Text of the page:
First, unlike the Age Discrimination Employment Act (ADEA), cited by plaintiffs as modeled after the FLSA, the FLSA does not vest jurisdiction in a particular court. The relevant portion of the ADEA provides that "any person aggrieved may bring a civil action in any Federal district court of competent jursdiction . . ." 29 U.S.C. § 633a(c) (1982) (emphasis added). The FLSA does not so specify a particular court in which an FLSA claim may be brought.
Second, the legislative history of the FLSA amendments of 1966, which added the "any court of competent jurisdiction" language quoted above, indicates that the purpose for adding that language was not to supplant the Tucker Act, but rather to allow state and local employees to bring FLSA claims in federal court. 1974 U.S. Code Cong. & Ad.News at 2811, 2853 (1974).
Third, the language of the Tucker Act is all-inclusive: Any civil action or claim against the United States . . . founded on any Act of Congress. Absent a specific Congressional grant of jurisdiction in a particular court, as in the ADEA, the Tucker Act applies to any claim brought against the United States.
For these reasons, jurisdiction for claims to recover compensation from the United States for violations of the Fair Labor Standards Act rests in the federal courts by virtue of the Tucker Act.
B. Is Venue Proper under the Tucker Act ?
The venue section of the Tucker Act, 28 U.S.C. § 1402(a) provides that, where the plaintiff is an individual, venue is proper only in the judicial district in which the plaintiff resides. That section does not cover a situation, like the one at bar, where there are multiple plaintiffs who do not all live in the same district. Thus, the issue before the court is whether the court should hold that venue is not proper in this district or any other district since not all of the plaintiffs in this case reside in one district.
That issue was recently addressed in Davila v. Weinberger, 600 F. Supp. 599 (D.D.C.1985). There, Judge Hogan held that where all of the plaintiffs do not live in a single judicial district, venue is not proper in any district, and the claim must be brought in the Court of Claims. The opinion in that case was based on the need to avoid forum shopping.
More generally, the Supreme Court addressed the problem of venue statutes whose effect is to deprive any court of jurisdiction, the problem of so-called "venue gaps". In Brunette Machine Works Ltd. v. Kockum Industries, Inc., 406 U.S. 706, 92 S. Ct. 1936, 32 L. Ed. 2d 428 (1972), the issue before the Court was whether the specific patent infringement venue statute, 28 U.S.C. § 1402(a) (providing that venue was where the defendant resides or where he committed the infringement and where he has a regular place of business), meant that there was no proper venue in a patent infringement suit against an alien corporation which neither was a resident of the United States nor had a regular place of business here. The court held that the general venue provision relating to aliens, 28 U.S.C. § 1391(d) (providing that aliens can be sued in any district), prevailed despite the specific trade infringement venue statute.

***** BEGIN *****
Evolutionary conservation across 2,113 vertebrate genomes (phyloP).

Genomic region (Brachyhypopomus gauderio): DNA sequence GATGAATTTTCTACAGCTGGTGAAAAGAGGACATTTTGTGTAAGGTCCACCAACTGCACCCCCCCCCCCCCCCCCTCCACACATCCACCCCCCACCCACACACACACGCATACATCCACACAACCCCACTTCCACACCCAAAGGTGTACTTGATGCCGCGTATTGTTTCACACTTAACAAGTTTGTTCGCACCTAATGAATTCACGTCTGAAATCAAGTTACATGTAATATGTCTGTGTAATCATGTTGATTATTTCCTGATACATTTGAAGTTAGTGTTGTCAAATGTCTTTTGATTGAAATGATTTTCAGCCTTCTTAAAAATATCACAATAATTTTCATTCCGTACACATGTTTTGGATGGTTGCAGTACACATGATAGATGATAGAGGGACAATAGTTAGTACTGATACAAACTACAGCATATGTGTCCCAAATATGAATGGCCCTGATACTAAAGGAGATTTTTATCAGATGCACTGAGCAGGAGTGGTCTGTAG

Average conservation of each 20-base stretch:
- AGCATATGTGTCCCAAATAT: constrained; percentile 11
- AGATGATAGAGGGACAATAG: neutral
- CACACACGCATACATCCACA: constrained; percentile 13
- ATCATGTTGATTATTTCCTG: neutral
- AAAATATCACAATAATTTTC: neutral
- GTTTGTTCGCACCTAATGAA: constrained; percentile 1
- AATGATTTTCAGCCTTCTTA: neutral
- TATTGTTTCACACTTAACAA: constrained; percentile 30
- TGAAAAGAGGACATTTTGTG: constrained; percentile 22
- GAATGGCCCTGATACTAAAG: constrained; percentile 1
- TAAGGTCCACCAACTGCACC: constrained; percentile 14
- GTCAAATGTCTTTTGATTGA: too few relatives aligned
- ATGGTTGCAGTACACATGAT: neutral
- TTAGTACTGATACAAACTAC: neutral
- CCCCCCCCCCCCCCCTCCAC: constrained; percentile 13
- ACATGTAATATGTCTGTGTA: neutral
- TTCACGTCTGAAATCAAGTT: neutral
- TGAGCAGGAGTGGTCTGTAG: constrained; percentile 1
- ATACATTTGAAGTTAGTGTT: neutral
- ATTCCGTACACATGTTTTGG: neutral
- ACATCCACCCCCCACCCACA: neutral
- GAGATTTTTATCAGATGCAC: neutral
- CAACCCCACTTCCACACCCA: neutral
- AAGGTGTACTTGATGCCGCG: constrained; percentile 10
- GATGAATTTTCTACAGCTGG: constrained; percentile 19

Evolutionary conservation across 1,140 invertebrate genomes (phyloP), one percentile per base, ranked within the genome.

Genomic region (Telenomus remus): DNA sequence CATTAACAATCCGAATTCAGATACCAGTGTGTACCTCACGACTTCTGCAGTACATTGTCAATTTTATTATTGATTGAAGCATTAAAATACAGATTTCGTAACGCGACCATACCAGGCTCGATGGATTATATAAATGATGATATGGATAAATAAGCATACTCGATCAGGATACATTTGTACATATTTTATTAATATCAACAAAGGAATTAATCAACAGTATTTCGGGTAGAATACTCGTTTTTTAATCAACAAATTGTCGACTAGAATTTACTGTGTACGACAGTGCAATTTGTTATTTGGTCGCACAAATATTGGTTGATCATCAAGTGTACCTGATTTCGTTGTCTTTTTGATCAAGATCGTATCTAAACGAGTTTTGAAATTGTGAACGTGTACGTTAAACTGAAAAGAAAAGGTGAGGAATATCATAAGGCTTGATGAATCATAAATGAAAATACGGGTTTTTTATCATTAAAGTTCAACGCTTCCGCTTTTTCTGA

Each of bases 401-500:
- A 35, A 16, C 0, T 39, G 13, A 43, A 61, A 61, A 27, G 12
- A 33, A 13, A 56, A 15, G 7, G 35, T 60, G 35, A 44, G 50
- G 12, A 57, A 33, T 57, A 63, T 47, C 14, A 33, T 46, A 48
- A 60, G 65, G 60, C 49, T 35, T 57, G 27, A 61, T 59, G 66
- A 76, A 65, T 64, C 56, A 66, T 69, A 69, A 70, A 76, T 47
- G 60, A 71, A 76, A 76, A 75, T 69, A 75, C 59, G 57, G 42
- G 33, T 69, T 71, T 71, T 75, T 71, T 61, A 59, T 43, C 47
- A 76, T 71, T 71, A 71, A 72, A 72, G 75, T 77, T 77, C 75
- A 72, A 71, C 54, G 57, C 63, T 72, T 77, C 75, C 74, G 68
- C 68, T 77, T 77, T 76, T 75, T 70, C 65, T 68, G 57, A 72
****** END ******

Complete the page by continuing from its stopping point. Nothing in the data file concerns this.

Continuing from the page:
Unlike Burnette, where the effect of the applicable venue provision meant that no court had jurisdiction, the venue provision here would permit jurisdiction in the Court of Claims. Thus, this court holds that there is no "venue gap" under the Tucker Act. Therefore, non-District of Columbia plaintiffs must bring their claims before the Court of Claims, and this court will grant defendant's motion to transfer those claims to that court. Venue is proper, however, to District of Columbia plaintiffs; their claims may remain here.
C. Does this Court have Jurisdiction over all the Plaintiffs' Claims ?
The defendants also argue that this court has no subject matter jurisdiction since not all of the opt-in plaintiffs have expressly waived their right to recover more than $10,000. However, the complaint filed in the case seeks damages and monetary relief "not in excess of $10,000" for each plaintiff on each of the four separate claims. By opting-in to this action, plaintiffs are bound by the complaint's limitation on the amount of damages claimed, and thus the court has subject matter jurisdiction over any District of Columbia plaintiffs.
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